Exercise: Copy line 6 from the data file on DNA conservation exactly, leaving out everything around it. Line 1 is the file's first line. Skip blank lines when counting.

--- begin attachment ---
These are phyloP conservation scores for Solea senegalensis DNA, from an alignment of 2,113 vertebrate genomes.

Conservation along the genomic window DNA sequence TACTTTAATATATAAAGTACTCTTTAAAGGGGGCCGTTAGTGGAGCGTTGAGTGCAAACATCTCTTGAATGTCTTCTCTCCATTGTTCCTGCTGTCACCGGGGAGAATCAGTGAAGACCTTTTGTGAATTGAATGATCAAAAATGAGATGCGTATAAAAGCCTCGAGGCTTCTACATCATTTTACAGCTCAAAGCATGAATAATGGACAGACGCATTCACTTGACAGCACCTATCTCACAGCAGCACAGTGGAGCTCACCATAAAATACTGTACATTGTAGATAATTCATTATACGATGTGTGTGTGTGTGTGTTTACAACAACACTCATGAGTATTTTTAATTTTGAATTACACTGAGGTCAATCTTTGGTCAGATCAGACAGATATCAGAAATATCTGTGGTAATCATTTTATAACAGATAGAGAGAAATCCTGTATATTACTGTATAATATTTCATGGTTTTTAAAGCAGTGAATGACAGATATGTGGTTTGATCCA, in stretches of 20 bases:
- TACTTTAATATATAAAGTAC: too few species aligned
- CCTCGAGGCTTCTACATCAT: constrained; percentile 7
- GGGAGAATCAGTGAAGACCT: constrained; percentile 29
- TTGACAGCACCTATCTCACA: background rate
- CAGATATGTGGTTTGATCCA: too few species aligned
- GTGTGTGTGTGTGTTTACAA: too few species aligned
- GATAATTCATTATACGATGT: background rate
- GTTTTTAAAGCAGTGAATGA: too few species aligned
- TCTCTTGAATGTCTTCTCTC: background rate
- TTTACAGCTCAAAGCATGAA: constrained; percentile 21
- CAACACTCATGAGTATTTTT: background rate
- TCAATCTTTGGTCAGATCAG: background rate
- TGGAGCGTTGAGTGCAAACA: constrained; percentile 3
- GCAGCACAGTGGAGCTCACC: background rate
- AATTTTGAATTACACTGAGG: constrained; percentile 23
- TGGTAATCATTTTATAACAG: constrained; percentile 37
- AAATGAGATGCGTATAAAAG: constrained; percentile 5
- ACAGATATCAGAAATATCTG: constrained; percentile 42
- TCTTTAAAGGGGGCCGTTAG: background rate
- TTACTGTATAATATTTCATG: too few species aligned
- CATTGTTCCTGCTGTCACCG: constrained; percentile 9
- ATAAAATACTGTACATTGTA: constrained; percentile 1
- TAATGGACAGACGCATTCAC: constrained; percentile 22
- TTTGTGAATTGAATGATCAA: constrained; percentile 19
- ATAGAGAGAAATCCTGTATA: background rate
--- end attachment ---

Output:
- TTGACAGCACCTATCTCACA: background rate